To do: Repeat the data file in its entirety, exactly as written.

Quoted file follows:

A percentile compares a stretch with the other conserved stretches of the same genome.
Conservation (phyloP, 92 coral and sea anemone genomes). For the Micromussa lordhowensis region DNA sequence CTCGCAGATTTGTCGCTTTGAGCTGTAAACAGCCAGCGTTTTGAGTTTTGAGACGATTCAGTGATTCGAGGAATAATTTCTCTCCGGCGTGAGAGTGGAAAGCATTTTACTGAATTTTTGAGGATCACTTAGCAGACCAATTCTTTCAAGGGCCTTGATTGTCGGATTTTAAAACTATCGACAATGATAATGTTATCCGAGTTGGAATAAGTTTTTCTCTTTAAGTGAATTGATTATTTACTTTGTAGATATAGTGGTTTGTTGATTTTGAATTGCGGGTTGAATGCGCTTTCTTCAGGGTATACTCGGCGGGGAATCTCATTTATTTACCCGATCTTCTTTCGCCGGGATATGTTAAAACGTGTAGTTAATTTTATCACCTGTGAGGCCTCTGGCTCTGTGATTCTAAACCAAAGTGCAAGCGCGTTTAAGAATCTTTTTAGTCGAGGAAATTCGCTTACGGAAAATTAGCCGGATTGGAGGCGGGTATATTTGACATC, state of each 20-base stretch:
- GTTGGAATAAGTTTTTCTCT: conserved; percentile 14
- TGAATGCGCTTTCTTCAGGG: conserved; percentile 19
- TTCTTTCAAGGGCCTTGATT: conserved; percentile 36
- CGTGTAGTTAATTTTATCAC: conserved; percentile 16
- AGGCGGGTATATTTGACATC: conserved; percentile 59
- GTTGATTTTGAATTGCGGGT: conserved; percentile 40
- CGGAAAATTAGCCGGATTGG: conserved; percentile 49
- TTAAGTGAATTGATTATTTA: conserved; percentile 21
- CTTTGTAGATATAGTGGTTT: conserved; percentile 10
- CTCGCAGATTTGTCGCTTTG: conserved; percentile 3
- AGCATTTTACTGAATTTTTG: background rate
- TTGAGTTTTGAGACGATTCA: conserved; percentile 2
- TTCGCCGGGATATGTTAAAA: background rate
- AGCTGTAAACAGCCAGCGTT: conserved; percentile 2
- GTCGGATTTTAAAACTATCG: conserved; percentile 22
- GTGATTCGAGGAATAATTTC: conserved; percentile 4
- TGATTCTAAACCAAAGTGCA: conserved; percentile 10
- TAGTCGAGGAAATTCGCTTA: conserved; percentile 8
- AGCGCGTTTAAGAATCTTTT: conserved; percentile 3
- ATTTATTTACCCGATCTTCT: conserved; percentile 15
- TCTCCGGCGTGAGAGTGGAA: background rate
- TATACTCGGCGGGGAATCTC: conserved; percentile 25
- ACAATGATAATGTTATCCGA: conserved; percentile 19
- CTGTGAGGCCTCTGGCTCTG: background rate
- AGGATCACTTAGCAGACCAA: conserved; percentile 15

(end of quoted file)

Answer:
A percentile compares a stretch with the other conserved stretches of the same genome.
Conservation (phyloP, 92 coral and sea anemone genomes). For the Micromussa lordhowensis region DNA sequence CTCGCAGATTTGTCGCTTTGAGCTGTAAACAGCCAGCGTTTTGAGTTTTGAGACGATTCAGTGATTCGAGGAATAATTTCTCTCCGGCGTGAGAGTGGAAAGCATTTTACTGAATTTTTGAGGATCACTTAGCAGACCAATTCTTTCAAGGGCCTTGATTGTCGGATTTTAAAACTATCGACAATGATAATGTTATCCGAGTTGGAATAAGTTTTTCTCTTTAAGTGAATTGATTATTTACTTTGTAGATATAGTGGTTTGTTGATTTTGAATTGCGGGTTGAATGCGCTTTCTTCAGGGTATACTCGGCGGGGAATCTCATTTATTTACCCGATCTTCTTTCGCCGGGATATGTTAAAACGTGTAGTTAATTTTATCACCTGTGAGGCCTCTGGCTCTGTGATTCTAAACCAAAGTGCAAGCGCGTTTAAGAATCTTTTTAGTCGAGGAAATTCGCTTACGGAAAATTAGCCGGATTGGAGGCGGGTATATTTGACATC, state of each 20-base stretch:
- GTTGGAATAAGTTTTTCTCT: conserved; percentile 14
- TGAATGCGCTTTCTTCAGGG: conserved; percentile 19
- TTCTTTCAAGGGCCTTGATT: conserved; percentile 36
- CGTGTAGTTAATTTTATCAC: conserved; percentile 16
- AGGCGGGTATATTTGACATC: conserved; percentile 59
- GTTGATTTTGAATTGCGGGT: conserved; percentile 40
- CGGAAAATTAGCCGGATTGG: conserved; percentile 49
- TTAAGTGAATTGATTATTTA: conserved; percentile 21
- CTTTGTAGATATAGTGGTTT: conserved; percentile 10
- CTCGCAGATTTGTCGCTTTG: conserved; percentile 3
- AGCATTTTACTGAATTTTTG: background rate
- TTGAGTTTTGAGACGATTCA: conserved; percentile 2
- TTCGCCGGGATATGTTAAAA: background rate
- AGCTGTAAACAGCCAGCGTT: conserved; percentile 2
- GTCGGATTTTAAAACTATCG: conserved; percentile 22
- GTGATTCGAGGAATAATTTC: conserved; percentile 4
- TGATTCTAAACCAAAGTGCA: conserved; percentile 10
- TAGTCGAGGAAATTCGCTTA: conserved; percentile 8
- AGCGCGTTTAAGAATCTTTT: conserved; percentile 3
- ATTTATTTACCCGATCTTCT: conserved; percentile 15
- TCTCCGGCGTGAGAGTGGAA: background rate
- TATACTCGGCGGGGAATCTC: conserved; percentile 25
- ACAATGATAATGTTATCCGA: conserved; percentile 19
- CTGTGAGGCCTCTGGCTCTG: background rate
- AGGATCACTTAGCAGACCAA: conserved; percentile 15